Death Is Real
April 12, 2017 9:37 PM   Subscribe

Phil Elverum has been recording music since the late 1990s, first as The Microphones and then as Mount Eerie. His most recent album, A Crow Looked At Me, chronicles "the feelings and events and realities" in the months following his wife Geneviève's death from pancreatic cancer. The opening words of the first song, "Real Death," are these: "Death is real. Someone’s there and then they’re not, and it’s not for singing about. It’s not for making into art."

Elverum, whose music has always reflected his own thoughts and emotions through a naturalistic lens, had this to say about the record:
August 31st to Dec. 6th, 2016 in the same room where Geneviève died, using mostly her instruments, her guitar, her bass, her pick, her amp, her old family accordion, writing the words on her paper, looking out the same window.

Why share this much? Why open up like this? Why tell you, stranger, about these personal moments, the devastation and the hanging love? Our little family bubble was so sacred for so long. We carefully held it behind a curtain of privacy when we’d go out and do our art and music selves, too special to share, especially in our hyper-shared imbalanced times. Then we had a baby and this barrier felt even more important. (I still don’t want to tell you our daughter’s name.) Then in May 2015 they told us Geneviève had a surprise bad cancer, advanced pancreatic, and the ground opened up. What matters now? we thought. Then on July 9th 2016 she died at home and I belonged to nobody anymore. My internal moments felt like public property. The idea that I could have a self or personal preferences or songs eroded down into an absurd old idea leftover from a more self-indulgent time before I was a hospital-driver, a caregiver, a child-raiser, a griever. I am open now, and these songs poured out quickly in the fall, watching the days grey over and watching the neighbors across the alley tear down and rebuild their house. I make these songs and put them out into the world just to multiply my voice saying that I love her. I want it known.

"Death Is Real" could be the name of this album. These cold mechanics of sickness and loss are real and inescapable, and can bring an alienating, detached sharpness. But it is not the thing I want to remember. A crow did look at me. There is an echo of Geneviève that still rings, a reminder of the love and infinity beneath all of this obliteration. That’s why.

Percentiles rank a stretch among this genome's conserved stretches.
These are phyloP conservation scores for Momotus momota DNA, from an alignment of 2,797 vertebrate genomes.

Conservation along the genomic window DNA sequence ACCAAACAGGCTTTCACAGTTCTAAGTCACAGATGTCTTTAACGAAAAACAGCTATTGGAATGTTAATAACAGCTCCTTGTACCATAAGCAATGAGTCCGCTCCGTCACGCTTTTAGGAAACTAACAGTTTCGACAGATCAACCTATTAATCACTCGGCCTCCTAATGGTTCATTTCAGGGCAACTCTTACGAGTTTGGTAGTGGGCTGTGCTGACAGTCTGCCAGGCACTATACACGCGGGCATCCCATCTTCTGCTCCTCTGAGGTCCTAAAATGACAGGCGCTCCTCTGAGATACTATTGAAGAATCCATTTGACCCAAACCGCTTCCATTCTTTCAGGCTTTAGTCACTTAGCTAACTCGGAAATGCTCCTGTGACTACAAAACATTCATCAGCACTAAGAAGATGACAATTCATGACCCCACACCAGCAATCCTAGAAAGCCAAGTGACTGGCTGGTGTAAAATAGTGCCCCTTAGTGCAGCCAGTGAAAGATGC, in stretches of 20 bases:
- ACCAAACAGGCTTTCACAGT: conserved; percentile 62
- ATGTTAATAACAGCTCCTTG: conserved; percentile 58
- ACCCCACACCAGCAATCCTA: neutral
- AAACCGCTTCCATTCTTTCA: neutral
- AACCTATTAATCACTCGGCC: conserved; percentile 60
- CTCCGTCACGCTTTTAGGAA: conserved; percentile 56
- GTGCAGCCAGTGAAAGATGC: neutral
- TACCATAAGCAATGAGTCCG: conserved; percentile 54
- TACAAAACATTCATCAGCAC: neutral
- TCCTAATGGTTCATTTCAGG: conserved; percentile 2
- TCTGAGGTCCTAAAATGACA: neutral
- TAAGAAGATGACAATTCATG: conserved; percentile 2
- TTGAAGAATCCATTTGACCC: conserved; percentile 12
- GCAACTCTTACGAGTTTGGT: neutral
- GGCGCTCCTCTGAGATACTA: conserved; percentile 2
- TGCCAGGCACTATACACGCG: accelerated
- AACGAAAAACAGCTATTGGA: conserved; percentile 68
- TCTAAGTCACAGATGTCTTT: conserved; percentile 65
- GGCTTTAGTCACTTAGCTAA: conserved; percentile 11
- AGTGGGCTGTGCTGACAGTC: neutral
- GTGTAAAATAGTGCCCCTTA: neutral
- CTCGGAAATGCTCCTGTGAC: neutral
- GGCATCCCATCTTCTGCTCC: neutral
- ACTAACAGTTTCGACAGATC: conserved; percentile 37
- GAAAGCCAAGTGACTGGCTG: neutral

posted by valrus (11 comments total) 29 users marked this as a favorite
I'm seeing posts tonight on my social media from his Mount Eerie show in my favorite venue in Hollywood (The Masonic Temple in the Hollywood Forever Cemetery) and I have never been as jealous. This post assuages the pain. Somewhat.
posted by carsonb at 10:15 PM on April 12, 2017

Thanks for this.

I find myself incredibly touched by Phil Elverum's lyrics, for years now. The grief is so present. From "Ravens," accessible through the link in the OP: "Now I can only see you on the fridge in lifeless pictures / and every dream I have at night."

Rest in peace, Geneviève.


And an old Microphones favorite:
I Felt Your Shape
posted by migrantology at 10:22 PM on April 12, 2017 [3 favorites]

I went to high school with Phil, and I still see him once a week or so when he comes into my store. It's obvious that the pain is still there, but it's equally obvious that he loves his little girl and works hard to raise a happy child. Despite all that he has gone through, it's rare to see Phil without a smile, and he is one of the kindest people I know.
posted by xedrik at 7:23 AM on April 13, 2017 [11 favorites]

This is my first FPP! I just really wanted to talk about (and read other people's thoughts about) this album. I've only listened to it a couple times but it's had a powerful effect on me already. It's astonishingly, achingly, relentlessly sad.
posted by valrus at 7:30 AM on April 13, 2017 [2 favorites]

Phil's music has always got to me, but this one hits hard
posted by scruss at 7:45 AM on April 13, 2017

valrus, have you read this article in Pitchfork about the album? I almost posted it as an FPP when it came out, but kind of lost track of it.
posted by terooot at 7:52 AM on April 13, 2017 [1 favorite]

I hadn't read it, teoroot! Thank you. It's really good.
posted by valrus at 8:25 AM on April 13, 2017 [1 favorite]

I saw Mount Eerie and Julie Doiron in concert many years ago, and it was great. For some reason I've been following this story a fair bit. I guess as an admirer of his music, and as a man with a 1-year old and a wonderful wife, it's hard for me not to feel deeply and sincerely sorry for him. I wish him luck, and from the pitchfork article it sounds like he might be okay.

I'm looking forward to listening to the album when I'm ready.
posted by Alex404 at 8:50 AM on April 13, 2017 [3 favorites]

I don't think this is mentioned in any of the links - his wife was the amazing cartoonist Geneviève Castrée. The Comics Journal's obituary for her is here; it includes some images of her work.
posted by Awkward Philip at 9:19 AM on April 13, 2017 [8 favorites]

I listen to Mount Eerie so often. I heard this album was coming a few weeks ago and just started it yesterday. I confess I had to stop halfway through--it was too moving for me to listen to at work. I am sure in a quiet moment this weekend I will try again. I can't imagine what he is going through, but his words convey some of it, and manage to capture a feeling of wonder and honesty that is rare these days.
posted by Kafkaesque at 10:04 AM on April 13, 2017

I loved his description of the game "Wad Lord" on Jordan, Jesse, Go!.
posted by rossination at 2:04 PM on April 13, 2017

« Older Thessaly   |   "It doesn't get more physics-y than that" Newer »

This thread has been archived and is closed to new comments